How to build & Publish on Dockerhub using Github Action?

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In this Blog, We will look into how to Configure Github Actions to build a docker file and push the image to Dockerhub. If you are new to GitHub actions and you can check out this Blog where I have shown you how you can build and test a Java-Maven Project using Github Actions.

Prerequisite

  1. A project in any language with Dockerfile
  2. You must have knowledge of secrets in Github Actions.
  3. You should be familiar with Yaml for Github Actions

Here in My Case, I have taken a Java Project and I have already written a Dockerfile for this.

Now next thing we need is your docker hub Credentials that we will pass to repository Secrets. So that we can use those secrets while running our Github Actions.

To add the credentials as Secret

  1. Navigate to your GitHub repository and click Settings > Secrets > New secret.
  2. Create a new secret with the name DOCKER_USERNAME and your Docker ID as value
  3. Create a new Personal Access Token (PAT). To create a new token, go to Docker Hub Settings and then click New Access Token.
  4. Note that a personal access token is similar to a password except you can have many tokens and revoke access to each one at any time.
  5. Now you can add this token in secrets as DOCKER_ACCESS_TOKEN

The above Screenshot showed how you can generate an access token. You can give any name and then check the permissions and then click on Generate. Let’s Finish adding secrets then we can move to the next Part. If you don’t Know about Secrets you can visit this blog.

We are done adding secrets in our Repository as you can see in the screenshot above. Now let us configure Github Actions.

Set-up Workflow

To set up the workflow:

  1. Go to your repository in GitHub and then click Actions > New workflow.
  2. Click set up a workflow yourself and add the following content:

First, we will name this workflow

name: Build-Publish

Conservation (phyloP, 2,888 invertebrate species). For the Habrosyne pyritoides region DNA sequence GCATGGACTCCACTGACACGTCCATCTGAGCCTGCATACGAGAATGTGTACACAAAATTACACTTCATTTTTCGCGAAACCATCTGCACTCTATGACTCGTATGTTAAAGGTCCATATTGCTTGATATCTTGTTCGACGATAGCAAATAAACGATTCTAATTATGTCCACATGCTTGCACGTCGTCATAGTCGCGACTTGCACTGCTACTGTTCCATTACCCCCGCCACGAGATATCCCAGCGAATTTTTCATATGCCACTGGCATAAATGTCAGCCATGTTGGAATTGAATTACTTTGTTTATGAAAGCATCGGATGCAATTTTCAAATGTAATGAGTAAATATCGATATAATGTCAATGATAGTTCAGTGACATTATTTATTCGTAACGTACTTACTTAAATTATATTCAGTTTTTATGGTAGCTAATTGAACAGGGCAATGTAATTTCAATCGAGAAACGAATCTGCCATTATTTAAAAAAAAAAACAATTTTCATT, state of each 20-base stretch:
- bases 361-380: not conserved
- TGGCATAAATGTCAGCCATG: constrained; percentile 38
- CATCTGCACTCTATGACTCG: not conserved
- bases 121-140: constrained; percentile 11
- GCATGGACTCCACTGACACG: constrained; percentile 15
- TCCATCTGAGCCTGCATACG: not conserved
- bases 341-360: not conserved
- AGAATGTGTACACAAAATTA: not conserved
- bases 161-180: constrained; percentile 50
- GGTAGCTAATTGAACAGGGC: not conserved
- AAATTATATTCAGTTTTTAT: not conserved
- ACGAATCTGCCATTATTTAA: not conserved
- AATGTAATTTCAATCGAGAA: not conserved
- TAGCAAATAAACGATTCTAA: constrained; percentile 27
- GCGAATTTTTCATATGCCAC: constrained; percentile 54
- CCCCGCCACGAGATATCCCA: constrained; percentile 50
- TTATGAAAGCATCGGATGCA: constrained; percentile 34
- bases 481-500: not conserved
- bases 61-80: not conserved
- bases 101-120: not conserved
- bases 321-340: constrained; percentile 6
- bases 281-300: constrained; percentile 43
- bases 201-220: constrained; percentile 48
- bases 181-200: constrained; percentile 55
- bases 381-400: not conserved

Then, we will choose when we run this workflow. In our example, we are going to do it for every push against the master branch.

on:
  push:
    branches:
      - 'master'

Then we will specify the jobs and add where we want the build to take place. In this example, we will build on the Ubuntu machine.

jobs:
  build:
    runs-on: ubuntu-latest

After this, we can add other steps such as Checkout and login to docker hub using Personal Access token and lastly setup a Build to create the Builder Instance using a Buildkit Container

 steps:
      -
        name: Checkout 
        uses: actions/checkout@v2
      -
        name: Login to Docker Hub
        uses: docker/login-action@v1
        with:
          username: ${{ secrets.DOCKER_USERNAME }}
          password: ${{ secrets.DOCKER_ACCESS_TOKEN }}
      -
        name: Set up Docker Buildx
        uses: docker/setup-buildx-action@v1
      -
        name: Build and push
        uses: docker/build-push-action@v2
        with:
          context: .
          file: ./Dockerfile
          push: true
          tags: ${{ secrets.DOCKER_USERNAME }}/hellodocker:latest

This Workflow, as you can see will push the image to the docker hub with the latest tag.

Now let us commit the workflow file and you will notice the build has started in the actions tab.

Now if you logged into your Dockerhub, You will see the image has been pushed.

So This was all about Building and pushing a docker image to the docker hub with the Help of Github Actions.

Now suppose you don’t want to add the latest tag, Instead, you want to use the tag method where the build will take place whenever you add a tag. To do this we can follow these steps.

tags:
      - 'v*.*.*'
name: Docker Image CI

on:
  push:

  tags:
      - 'v*.*.*'
jobs:
  build:
    runs-on: ubuntu-latest

    steps:
      -
        name: Checkout 
        uses: actions/checkout@v2
      -
        name: Login to Docker Hub
        uses: docker/login-action@v1
        with:
          username: ${{ secrets.DOCKER_USERNAME }}
          password: ${{ secrets.DOCKER_ACCESS_TOKEN }}
      -
        name: Set up Docker Buildx
        uses: docker/setup-buildx-action@v1
      -
        name: Build and push
        uses: docker/build-push-action@v2
        with:
          context: .
          file: ./Dockerfile
          push: true
          tags: ${{ secrets.DOCKER_USERNAME }}/hellodocker:${{github.ref_name }}

You can notice instead of the latest we replaced this with ${{ github.ref_name }}. Now to make this what we will do, we tag our commit with something like v1.0.0

This ensures that the CI will trigger your workflow on push events (branch and tags). If we tag our commit with something like v1.0.0:

git tag -a v1.0.0
 git push origin v1.0.0
Whenever you will add a tag and push the tag, it will trigger the action and the image will push with the tag you added. This was all about tagging the image where the build is triggered whenever there is a tag commit. There are many other methods of tagging also that you can explore on your own.

Conclusion

In this blog, we looked into Github Actions to build and push a Docker image to Dockerhub. If you liked this blog please comment and share. You can explore more about this like how we can add tagging on every push to Dockerhub. Thank you for sticking to the end.

Refererences

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knoldus

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Passionate about Technology and always Interested to Upskill myself in new technology, Working in the field of DevOps